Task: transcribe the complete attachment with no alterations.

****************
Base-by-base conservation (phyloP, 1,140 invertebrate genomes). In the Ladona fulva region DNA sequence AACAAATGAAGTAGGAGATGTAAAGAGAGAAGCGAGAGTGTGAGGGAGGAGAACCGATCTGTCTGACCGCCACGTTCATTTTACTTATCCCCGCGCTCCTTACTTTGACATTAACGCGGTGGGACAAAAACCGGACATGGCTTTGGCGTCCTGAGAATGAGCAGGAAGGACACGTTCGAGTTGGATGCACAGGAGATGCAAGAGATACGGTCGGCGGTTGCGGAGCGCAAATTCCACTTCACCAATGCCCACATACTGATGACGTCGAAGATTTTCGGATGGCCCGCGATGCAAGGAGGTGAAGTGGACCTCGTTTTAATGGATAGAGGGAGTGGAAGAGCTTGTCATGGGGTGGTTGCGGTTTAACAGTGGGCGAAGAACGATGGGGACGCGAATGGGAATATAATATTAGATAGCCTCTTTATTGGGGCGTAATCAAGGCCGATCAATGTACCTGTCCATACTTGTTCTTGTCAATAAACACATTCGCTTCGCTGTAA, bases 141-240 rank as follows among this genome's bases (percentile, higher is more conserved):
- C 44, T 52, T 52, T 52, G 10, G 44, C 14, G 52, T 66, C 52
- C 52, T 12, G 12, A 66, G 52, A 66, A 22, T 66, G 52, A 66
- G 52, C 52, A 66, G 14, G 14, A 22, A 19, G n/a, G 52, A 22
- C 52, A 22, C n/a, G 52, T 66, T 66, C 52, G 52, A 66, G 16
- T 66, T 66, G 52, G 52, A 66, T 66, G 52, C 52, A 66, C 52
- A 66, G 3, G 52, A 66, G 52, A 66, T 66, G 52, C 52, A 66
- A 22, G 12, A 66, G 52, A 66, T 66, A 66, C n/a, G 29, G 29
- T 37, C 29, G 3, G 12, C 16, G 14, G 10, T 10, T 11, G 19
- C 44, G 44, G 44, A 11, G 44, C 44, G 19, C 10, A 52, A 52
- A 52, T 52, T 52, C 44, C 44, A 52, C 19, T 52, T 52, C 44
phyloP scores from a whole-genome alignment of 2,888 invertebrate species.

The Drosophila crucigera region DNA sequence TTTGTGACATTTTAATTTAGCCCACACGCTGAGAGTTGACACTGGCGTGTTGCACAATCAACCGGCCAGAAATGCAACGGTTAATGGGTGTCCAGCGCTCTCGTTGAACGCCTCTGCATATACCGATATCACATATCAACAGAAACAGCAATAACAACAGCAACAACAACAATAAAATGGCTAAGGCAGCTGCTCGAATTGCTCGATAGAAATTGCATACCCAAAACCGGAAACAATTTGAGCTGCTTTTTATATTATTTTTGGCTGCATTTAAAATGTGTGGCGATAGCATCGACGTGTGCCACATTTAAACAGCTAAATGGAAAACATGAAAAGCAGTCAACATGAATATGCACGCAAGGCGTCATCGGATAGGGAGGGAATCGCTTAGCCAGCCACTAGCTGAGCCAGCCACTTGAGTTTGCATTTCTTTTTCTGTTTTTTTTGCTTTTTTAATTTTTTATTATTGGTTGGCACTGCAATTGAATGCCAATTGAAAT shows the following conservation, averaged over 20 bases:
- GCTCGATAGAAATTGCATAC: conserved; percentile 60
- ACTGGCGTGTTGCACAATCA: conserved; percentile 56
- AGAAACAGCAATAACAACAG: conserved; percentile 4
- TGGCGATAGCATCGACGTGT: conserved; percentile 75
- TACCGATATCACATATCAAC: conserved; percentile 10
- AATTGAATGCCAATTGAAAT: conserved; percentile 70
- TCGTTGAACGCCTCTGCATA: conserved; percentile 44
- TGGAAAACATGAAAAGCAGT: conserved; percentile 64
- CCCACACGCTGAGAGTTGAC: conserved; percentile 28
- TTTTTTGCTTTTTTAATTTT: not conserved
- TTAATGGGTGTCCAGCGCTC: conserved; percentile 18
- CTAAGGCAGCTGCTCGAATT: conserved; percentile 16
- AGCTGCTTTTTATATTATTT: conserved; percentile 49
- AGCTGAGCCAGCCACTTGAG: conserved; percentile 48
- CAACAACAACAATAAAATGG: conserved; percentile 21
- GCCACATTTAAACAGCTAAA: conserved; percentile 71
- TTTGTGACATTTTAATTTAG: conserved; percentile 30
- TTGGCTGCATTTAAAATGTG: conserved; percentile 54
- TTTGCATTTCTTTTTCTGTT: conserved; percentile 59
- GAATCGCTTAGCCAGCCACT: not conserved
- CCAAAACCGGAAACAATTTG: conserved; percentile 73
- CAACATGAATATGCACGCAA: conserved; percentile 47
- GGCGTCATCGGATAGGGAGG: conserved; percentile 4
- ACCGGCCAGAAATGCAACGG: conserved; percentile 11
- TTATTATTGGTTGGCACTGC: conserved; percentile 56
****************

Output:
Base-by-base conservation (phyloP, 1,140 invertebrate genomes). In the Ladona fulva region DNA sequence AACAAATGAAGTAGGAGATGTAAAGAGAGAAGCGAGAGTGTGAGGGAGGAGAACCGATCTGTCTGACCGCCACGTTCATTTTACTTATCCCCGCGCTCCTTACTTTGACATTAACGCGGTGGGACAAAAACCGGACATGGCTTTGGCGTCCTGAGAATGAGCAGGAAGGACACGTTCGAGTTGGATGCACAGGAGATGCAAGAGATACGGTCGGCGGTTGCGGAGCGCAAATTCCACTTCACCAATGCCCACATACTGATGACGTCGAAGATTTTCGGATGGCCCGCGATGCAAGGAGGTGAAGTGGACCTCGTTTTAATGGATAGAGGGAGTGGAAGAGCTTGTCATGGGGTGGTTGCGGTTTAACAGTGGGCGAAGAACGATGGGGACGCGAATGGGAATATAATATTAGATAGCCTCTTTATTGGGGCGTAATCAAGGCCGATCAATGTACCTGTCCATACTTGTTCTTGTCAATAAACACATTCGCTTCGCTGTAA, bases 141-240 rank as follows among this genome's bases (percentile, higher is more conserved):
- C 44, T 52, T 52, T 52, G 10, G 44, C 14, G 52, T 66, C 52
- C 52, T 12, G 12, A 66, G 52, A 66, A 22, T 66, G 52, A 66
- G 52, C 52, A 66, G 14, G 14, A 22, A 19, G n/a, G 52, A 22
- C 52, A 22, C n/a, G 52, T 66, T 66, C 52, G 52, A 66, G 16
- T 66, T 66, G 52, G 52, A 66, T 66, G 52, C 52, A 66, C 52
- A 66, G 3, G 52, A 66, G 52, A 66, T 66, G 52, C 52, A 66
- A 22, G 12, A 66, G 52, A 66, T 66, A 66, C n/a, G 29, G 29
- T 37, C 29, G 3, G 12, C 16, G 14, G 10, T 10, T 11, G 19
- C 44, G 44, G 44, A 11, G 44, C 44, G 19, C 10, A 52, A 52
- A 52, T 52, T 52, C 44, C 44, A 52, C 19, T 52, T 52, C 44
phyloP scores from a whole-genome alignment of 2,888 invertebrate species.

The Drosophila crucigera region DNA sequence TTTGTGACATTTTAATTTAGCCCACACGCTGAGAGTTGACACTGGCGTGTTGCACAATCAACCGGCCAGAAATGCAACGGTTAATGGGTGTCCAGCGCTCTCGTTGAACGCCTCTGCATATACCGATATCACATATCAACAGAAACAGCAATAACAACAGCAACAACAACAATAAAATGGCTAAGGCAGCTGCTCGAATTGCTCGATAGAAATTGCATACCCAAAACCGGAAACAATTTGAGCTGCTTTTTATATTATTTTTGGCTGCATTTAAAATGTGTGGCGATAGCATCGACGTGTGCCACATTTAAACAGCTAAATGGAAAACATGAAAAGCAGTCAACATGAATATGCACGCAAGGCGTCATCGGATAGGGAGGGAATCGCTTAGCCAGCCACTAGCTGAGCCAGCCACTTGAGTTTGCATTTCTTTTTCTGTTTTTTTTGCTTTTTTAATTTTTTATTATTGGTTGGCACTGCAATTGAATGCCAATTGAAAT shows the following conservation, averaged over 20 bases:
- GCTCGATAGAAATTGCATAC: conserved; percentile 60
- ACTGGCGTGTTGCACAATCA: conserved; percentile 56
- AGAAACAGCAATAACAACAG: conserved; percentile 4
- TGGCGATAGCATCGACGTGT: conserved; percentile 75
- TACCGATATCACATATCAAC: conserved; percentile 10
- AATTGAATGCCAATTGAAAT: conserved; percentile 70
- TCGTTGAACGCCTCTGCATA: conserved; percentile 44
- TGGAAAACATGAAAAGCAGT: conserved; percentile 64
- CCCACACGCTGAGAGTTGAC: conserved; percentile 28
- TTTTTTGCTTTTTTAATTTT: not conserved
- TTAATGGGTGTCCAGCGCTC: conserved; percentile 18
- CTAAGGCAGCTGCTCGAATT: conserved; percentile 16
- AGCTGCTTTTTATATTATTT: conserved; percentile 49
- AGCTGAGCCAGCCACTTGAG: conserved; percentile 48
- CAACAACAACAATAAAATGG: conserved; percentile 21
- GCCACATTTAAACAGCTAAA: conserved; percentile 71
- TTTGTGACATTTTAATTTAG: conserved; percentile 30
- TTGGCTGCATTTAAAATGTG: conserved; percentile 54
- TTTGCATTTCTTTTTCTGTT: conserved; percentile 59
- GAATCGCTTAGCCAGCCACT: not conserved
- CCAAAACCGGAAACAATTTG: conserved; percentile 73
- CAACATGAATATGCACGCAA: conserved; percentile 47
- GGCGTCATCGGATAGGGAGG: conserved; percentile 4
- ACCGGCCAGAAATGCAACGG: conserved; percentile 11
- TTATTATTGGTTGGCACTGC: conserved; percentile 56